The Bridge at Moret by Alfred Sisley (1893)

The Bridge at Moret by Alfred Sisley (1893)

Alfred Sisley, born in Paris to English parents in1839, was sometimes called the “Forgotten Impressionist”.  At the age of 18 his father, a silk trader, sent him to London to study business but life as a business man similar to that of his father was not for him and he soon moved back to Paris.  His family supported him in his ambition to become an artist and sent him to Gleyre’s studio where he met and worked alongside Monet and Renoir.  In 1867 he became a pupil of Corot and a number of Sisley’s works reflect that tutelage with the way in which he has a passionate interest in the sky which became a dominate facet of his paintings

He still rates as one of the greatest Impressionists who ever lived and was regarded as an exceptional en plein air (outdoor) landscape painter.  Landscape painting was his favourite genre and he rarely attempted portraits.  Similar to another great English landscape artist John Constable, Sisley liked just to concentrate on painting places he knew well such as the Seine and Thames valleys.

The painting on display to today is one of his later works, The Bridge at Moret, which he completed in 1893 and is now exhibited in the Musee d’Orsay.   Alfred Sisley died in Moret-sur-Loing at the age of 59,  just a few months after the death of his wife.   Moret-sur-Loing  is a small and charming historical town in the Seine-et-Marne department of north central France and which  was a source of inspiration for Monet, Renoir and Sisley.

A View of Delft by Carel Fabritius (1652)

On October 12th 1654, a gunpowder store exploded destroying much of the Dutch city of Delft.  More than a hundred people were killed and more than a thousand were injured.   One of the casualties was a thirty-two year old local artist Carel Fabritius, who at the time was painting in his studio close to the gunpowder store.   Many of his paintings were also destroyed .  Fabritius had trained in Rembrandt’s studio in Amsterdam and was a contemporary of Vermeer.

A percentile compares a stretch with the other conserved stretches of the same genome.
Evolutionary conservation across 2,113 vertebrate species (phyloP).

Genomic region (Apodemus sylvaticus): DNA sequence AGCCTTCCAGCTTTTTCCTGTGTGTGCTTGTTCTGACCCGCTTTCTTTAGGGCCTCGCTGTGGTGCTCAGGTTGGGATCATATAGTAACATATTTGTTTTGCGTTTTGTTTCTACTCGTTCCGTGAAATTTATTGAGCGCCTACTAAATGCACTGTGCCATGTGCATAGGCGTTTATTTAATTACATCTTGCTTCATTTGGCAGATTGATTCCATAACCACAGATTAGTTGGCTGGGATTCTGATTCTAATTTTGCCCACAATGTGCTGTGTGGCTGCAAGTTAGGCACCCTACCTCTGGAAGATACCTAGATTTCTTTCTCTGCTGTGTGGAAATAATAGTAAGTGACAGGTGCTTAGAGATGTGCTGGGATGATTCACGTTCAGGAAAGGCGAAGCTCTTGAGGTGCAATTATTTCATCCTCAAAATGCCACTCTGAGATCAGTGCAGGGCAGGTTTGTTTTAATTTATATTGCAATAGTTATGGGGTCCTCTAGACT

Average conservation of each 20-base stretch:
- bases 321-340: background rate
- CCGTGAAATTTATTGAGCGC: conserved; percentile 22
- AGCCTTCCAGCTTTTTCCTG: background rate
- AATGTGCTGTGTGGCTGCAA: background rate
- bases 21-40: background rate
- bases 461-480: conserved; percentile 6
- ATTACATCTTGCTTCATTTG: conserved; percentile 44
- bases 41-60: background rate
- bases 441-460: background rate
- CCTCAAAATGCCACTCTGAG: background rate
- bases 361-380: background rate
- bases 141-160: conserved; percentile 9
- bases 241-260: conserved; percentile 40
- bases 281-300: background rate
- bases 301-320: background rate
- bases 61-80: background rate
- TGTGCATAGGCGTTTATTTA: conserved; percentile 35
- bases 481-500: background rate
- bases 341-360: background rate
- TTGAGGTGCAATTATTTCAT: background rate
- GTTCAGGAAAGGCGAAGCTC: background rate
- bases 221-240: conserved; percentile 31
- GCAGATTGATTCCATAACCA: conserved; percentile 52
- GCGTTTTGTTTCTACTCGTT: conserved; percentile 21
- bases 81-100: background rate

Today’s Art Display is Carel Fabritius’s A View of Delft.  He painted this in 1652 and the view shows part of the Dutch town of Delft.  The actual view is looking north west from the corner of the Oude Langendijk and Oosteinde.  In the centre of the painting is the church, Nieuwe Kerk, behind which is the town hall.  In the foreground is the booth of a musical instrument vendor. It is thought that the painting may have been formed using a perspective box giving rise to an exaggerated perspective.  To the left of the lute one can see the painter’s name “C FABRITIVS 1652” scrawled on the wall

The Supper at Emmaus by Caravaggio

  

Whilst walking around the National Gallery in London a short time ago I happened to enter one of the rooms in which a talk was being given by one of the curators of the gallery. His small audience and I were mesmerised by his fascinating tale regarding Caravaggio’s painting Supper at Emmaus which was hanging on the wall behind him.
The subject matter of this painting is based on one of the stories from the gospels of the New Testament. The Gospel of Luke (24:13-32) tells of an encounter whilst on the road to Emmaus, two days after the crucifixion, , between Jesus and two of his disciples, one of which was thought to be Cleopas. At the time they did not recognise him as Jesus and they persuaded the stranger to take supper with them. It is at this supper when Jesus “breaks the bread” that they recognise him.
The painting by Michaelangelo Merisi da Caravaggio shows that moment of recognition with Cleopas, on the left, half rising from his chair in shock. Caravaggio’s innovative treatment of the subject makes this one of his most powerful works. The depiction of Christ is unusual in that he is beardless and great emphasis is given to the still life on the table. The intensity of the emotions of Christ’s disciples is conveyed by their gestures and expression. Caravaggio used many devices to create depth in the painting and brings the figures closer to the viewer. The elbow of the disciple on the left with its white patch, the basket of fruit finely balanced on the edge of the table and the outstretched left hand of the disciple on the right which almost goes off the edge of the picture all create the illusion that we are almost at the table ourselves.

Netherlandish Proverbs by Pieter Bruegel the Elder

Netherlandish Proverbs by Peter Bruegel the Elder

I have a large framed print of this painting on my dining room wall and it is often the subject of many conversations of the diners sat around the table. I saw the original painting when I visited the Staatliche Museen in Berlin many years ago and was fascinated by the amount of activity going on within the painting.   Along with the print of the painting which I bought there was a small black and white copy of the picture on which the various parts of the scene were numbered so that one could look along the corresponding number on a list of proverbs the painting was depicting. This has been a God-send when viewers of my print have tried to work out the possible meanings of the various scenes.
The painting depicts a land populated with literal renditions of Flemish proverbs some of which are not in use any more or have somewhat lost their meaning when translated into English.  More than a hundred proverbs and idiomatic expressions have been identified describing “topsy-turvy” ways of behaviour.   This explains the other name occasionally given the painting, that of The Topsy-Turvy World.